The United States Information Agency has begun a $1 billion modernization of the Voice of America's worldwide radio transmission facilities, including a secret contract that guarantees it use of a privately owned Costa Rican radio station that can broadcast into Nicaragua.
The unusual Costa Rican agreement, under which VOA provides some $3.2 million for the transmission facilities and an annual $168,000 fee to the private association that controls the AM station, circumvents a Costa Rican law that prohibits foreigners from owning broadcast facilities in that country, according to a source close to the San Jose government.
Both sides are bound to keep the agreement's terms secret, according to the source.
The proposed expansion and modernization of VOA's worldwide facilities came as the result of a National Security Council review last year.
It found the agency's transmission facilities "antiquated" and "not capable of maintaining minimum performance levels" in "presenting the U.S. public diplomacy message to the world," according to the fiscal 1985 budget documents sent to Congress this year.
The dramatic growth in VOA's operations -- its budget is up 70 percent since fiscal 1981 -- comes under the directorship of Charles Z. Wick, a close friend of President Reagan.
In a major part of the program, VOA is attempting to negotiate agreements to place $100 million transmitters in unnamed Persian Gulf, Middle Eastern and Far Eastern countries over the next five years to increase substantially the coverage of its shortwave broadcasts beamed into the Soviet Union, according to the agency presentation.
If VOA cannot reach normal government-to-government arrangements, a spokesman said, it will seek agreements with private groups, as was done in Costa Rica.
The agency also is expanding its personnel overseas as a result of the NSC study. VOA bureaus are being opened this year in Geneva, Rome, Islamabad, Hong Kong and Costa Rica.
According to an agency spokesman, "a Polish correspondent" has been hired for the newly established VOA Rome bureau, where the Polish-born Pope John Paul II is a prime source of news directed at Poland.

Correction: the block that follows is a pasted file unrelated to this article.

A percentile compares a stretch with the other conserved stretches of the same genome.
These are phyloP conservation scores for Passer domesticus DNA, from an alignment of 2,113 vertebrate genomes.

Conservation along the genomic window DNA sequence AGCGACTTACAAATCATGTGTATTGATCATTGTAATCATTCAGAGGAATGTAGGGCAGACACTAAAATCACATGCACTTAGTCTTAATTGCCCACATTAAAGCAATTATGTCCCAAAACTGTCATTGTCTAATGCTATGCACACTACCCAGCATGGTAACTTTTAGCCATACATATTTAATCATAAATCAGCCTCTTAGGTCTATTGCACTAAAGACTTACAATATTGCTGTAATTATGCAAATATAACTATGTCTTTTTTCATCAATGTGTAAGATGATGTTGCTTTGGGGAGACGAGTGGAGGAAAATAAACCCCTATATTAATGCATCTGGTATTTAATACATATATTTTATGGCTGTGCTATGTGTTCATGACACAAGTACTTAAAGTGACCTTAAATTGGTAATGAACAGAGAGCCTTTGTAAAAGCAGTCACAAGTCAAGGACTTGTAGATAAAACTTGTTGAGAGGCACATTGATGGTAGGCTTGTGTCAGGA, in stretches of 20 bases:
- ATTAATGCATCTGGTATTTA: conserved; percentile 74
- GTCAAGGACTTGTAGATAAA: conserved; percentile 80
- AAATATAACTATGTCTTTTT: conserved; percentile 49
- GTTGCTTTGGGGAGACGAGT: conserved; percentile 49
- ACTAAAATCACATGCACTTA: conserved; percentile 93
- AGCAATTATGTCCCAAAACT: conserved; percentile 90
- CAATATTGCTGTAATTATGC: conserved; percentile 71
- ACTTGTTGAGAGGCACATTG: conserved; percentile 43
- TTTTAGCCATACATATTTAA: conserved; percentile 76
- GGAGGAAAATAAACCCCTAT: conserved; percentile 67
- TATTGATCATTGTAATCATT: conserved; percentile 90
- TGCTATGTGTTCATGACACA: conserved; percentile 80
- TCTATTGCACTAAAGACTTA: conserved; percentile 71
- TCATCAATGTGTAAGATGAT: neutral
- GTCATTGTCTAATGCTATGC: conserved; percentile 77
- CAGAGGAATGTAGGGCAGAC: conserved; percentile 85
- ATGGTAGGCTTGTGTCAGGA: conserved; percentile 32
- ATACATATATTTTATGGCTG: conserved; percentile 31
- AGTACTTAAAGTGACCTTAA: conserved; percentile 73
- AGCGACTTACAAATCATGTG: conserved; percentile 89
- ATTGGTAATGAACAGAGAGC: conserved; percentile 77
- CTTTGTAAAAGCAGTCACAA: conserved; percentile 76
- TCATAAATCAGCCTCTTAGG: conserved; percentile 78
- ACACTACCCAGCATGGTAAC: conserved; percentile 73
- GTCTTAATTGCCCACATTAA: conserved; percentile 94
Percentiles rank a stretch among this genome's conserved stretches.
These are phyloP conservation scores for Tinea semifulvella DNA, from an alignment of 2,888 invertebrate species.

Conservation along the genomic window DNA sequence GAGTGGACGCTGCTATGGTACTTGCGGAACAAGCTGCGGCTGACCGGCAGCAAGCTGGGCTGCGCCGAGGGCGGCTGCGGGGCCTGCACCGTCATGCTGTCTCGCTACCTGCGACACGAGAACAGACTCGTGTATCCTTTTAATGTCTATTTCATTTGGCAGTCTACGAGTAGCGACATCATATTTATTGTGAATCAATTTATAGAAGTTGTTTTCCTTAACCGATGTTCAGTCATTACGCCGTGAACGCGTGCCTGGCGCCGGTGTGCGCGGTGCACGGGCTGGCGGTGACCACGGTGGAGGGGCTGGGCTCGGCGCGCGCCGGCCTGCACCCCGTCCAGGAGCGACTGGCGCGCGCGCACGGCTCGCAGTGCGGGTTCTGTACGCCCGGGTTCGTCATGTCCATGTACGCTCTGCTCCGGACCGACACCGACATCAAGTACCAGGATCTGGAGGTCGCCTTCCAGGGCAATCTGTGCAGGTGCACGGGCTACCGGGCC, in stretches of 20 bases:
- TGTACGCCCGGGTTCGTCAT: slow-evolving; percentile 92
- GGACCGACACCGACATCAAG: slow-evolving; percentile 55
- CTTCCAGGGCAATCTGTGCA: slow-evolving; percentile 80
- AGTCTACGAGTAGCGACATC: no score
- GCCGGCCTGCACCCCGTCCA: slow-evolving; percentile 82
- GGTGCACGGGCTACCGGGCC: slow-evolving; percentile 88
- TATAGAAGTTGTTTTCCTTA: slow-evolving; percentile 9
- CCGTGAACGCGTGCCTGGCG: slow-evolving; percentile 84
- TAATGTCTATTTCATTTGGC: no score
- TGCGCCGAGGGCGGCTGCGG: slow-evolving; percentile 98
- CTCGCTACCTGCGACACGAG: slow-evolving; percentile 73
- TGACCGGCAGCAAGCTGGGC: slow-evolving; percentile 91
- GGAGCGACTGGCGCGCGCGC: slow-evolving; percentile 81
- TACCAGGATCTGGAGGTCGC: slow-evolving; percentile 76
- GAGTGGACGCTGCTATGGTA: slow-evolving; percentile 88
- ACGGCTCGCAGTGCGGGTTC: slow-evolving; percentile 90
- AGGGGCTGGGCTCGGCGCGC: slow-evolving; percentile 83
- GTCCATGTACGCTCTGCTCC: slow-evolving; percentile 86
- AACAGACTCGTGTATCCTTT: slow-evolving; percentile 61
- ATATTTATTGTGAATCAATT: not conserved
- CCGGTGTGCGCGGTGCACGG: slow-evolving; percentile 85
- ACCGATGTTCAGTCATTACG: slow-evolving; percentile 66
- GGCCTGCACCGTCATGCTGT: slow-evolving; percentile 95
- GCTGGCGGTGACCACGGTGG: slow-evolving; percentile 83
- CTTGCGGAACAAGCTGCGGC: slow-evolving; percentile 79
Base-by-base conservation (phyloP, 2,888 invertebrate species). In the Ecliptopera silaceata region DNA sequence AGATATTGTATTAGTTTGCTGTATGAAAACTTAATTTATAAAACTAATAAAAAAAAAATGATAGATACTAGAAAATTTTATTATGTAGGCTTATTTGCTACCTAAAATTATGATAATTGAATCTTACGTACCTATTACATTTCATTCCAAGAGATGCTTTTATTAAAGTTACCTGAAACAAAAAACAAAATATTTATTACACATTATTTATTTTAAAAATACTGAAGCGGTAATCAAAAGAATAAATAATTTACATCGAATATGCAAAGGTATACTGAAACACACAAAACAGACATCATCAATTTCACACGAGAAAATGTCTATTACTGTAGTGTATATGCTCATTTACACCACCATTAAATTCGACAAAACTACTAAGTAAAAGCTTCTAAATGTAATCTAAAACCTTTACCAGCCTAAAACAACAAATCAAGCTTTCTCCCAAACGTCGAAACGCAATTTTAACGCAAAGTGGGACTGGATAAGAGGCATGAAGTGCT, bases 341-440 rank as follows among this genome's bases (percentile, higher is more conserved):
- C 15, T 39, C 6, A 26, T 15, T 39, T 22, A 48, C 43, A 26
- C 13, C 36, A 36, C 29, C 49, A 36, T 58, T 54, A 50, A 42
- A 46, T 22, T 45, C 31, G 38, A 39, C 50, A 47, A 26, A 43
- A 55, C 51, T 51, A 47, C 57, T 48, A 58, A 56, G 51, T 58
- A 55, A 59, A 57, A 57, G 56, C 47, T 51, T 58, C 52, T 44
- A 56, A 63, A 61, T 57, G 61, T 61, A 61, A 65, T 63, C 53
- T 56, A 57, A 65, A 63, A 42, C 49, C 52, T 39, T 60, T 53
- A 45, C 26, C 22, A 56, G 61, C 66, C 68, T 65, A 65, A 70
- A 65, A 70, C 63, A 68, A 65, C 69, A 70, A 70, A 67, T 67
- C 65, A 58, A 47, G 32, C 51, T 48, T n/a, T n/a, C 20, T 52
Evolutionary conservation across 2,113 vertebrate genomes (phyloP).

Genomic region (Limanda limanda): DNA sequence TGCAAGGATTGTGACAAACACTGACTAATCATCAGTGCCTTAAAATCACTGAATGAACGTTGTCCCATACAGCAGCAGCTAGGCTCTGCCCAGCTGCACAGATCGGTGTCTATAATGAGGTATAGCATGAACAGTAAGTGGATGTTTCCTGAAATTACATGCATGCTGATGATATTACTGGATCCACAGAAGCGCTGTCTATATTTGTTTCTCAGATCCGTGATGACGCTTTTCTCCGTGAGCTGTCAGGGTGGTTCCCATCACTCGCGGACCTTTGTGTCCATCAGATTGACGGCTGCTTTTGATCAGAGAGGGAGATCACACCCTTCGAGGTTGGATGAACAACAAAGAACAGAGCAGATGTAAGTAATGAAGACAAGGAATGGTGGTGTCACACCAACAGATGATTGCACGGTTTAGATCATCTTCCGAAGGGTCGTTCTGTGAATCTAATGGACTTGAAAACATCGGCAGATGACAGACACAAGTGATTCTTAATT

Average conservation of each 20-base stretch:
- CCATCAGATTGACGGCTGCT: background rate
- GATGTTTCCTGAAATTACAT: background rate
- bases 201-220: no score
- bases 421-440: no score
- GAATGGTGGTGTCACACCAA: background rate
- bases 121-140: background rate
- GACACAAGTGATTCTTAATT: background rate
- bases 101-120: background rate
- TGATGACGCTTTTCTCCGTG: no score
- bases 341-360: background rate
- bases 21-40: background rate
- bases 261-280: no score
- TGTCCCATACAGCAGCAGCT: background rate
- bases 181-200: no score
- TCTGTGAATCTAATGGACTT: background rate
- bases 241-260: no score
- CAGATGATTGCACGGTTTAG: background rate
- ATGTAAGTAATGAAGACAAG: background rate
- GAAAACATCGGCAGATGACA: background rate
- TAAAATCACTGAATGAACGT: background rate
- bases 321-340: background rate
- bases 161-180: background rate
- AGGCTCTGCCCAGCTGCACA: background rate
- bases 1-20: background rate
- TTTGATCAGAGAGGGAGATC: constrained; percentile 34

Next year, VOA plans two new bureaus in Western Europe and two in the United States, increasing its bureaus to 23 overseas and six in this country.
The Costa Rican facility is one part of a $31 million VOA plan to broadcast on AM/FM frequencies, which are easier to pick up than shortwave, in Central America, particularly in Sandinista-controlled Nicaragua.
Late last year, when VOA officials learned they were legally barred from obtaining their own frequency in Costa Rica, they began negotiations with private broad- casters. In December, according to a source close to the Costa Rican government, the private, nonprofit Costa Rican Association for Information and Culture was organized by conservative media executives, journalists and politicians.
On Aug. 30, the day before the agreement was signed between the association and U.S. officials, it was criticized in the Costa Rican congress as a circumvention of the law. However, the signing, which was delayed three times, took place at the home of Costa Rican President Luis Alberto Monge.
A source close to the Costa Rican government said it was at the insistence of U.S. officials. "When a friendly nation asks for something like that, it's very difficult to say no," the source said.
Negotiations have been undertaken to put transmitters in other countries in the region, the VOA spokesman said, adding that until agreements are reached, "they are handled as confidential diplomatic exchanges."
Sources on Capitol Hill said that U.S. Army officers in Honduras this year described another plan to build an AM/FM transmitter in that country that could beam programs south into Nicaragua. These sources said it would be placed on or adjacent to the airfield at San Lorenzo, which U.S. Army engineers have been expanding to handle military exercises and contingency operations.
The Honduras negotiations "are currently on hold," a Reagan administration official said.
Another major element in the Western Hemisphere program is to be a $150 million shortwave and medium-wave relay station in Puerto Rico to cover the Caribbean, Central America and South America. It is projected for completion in August 1990.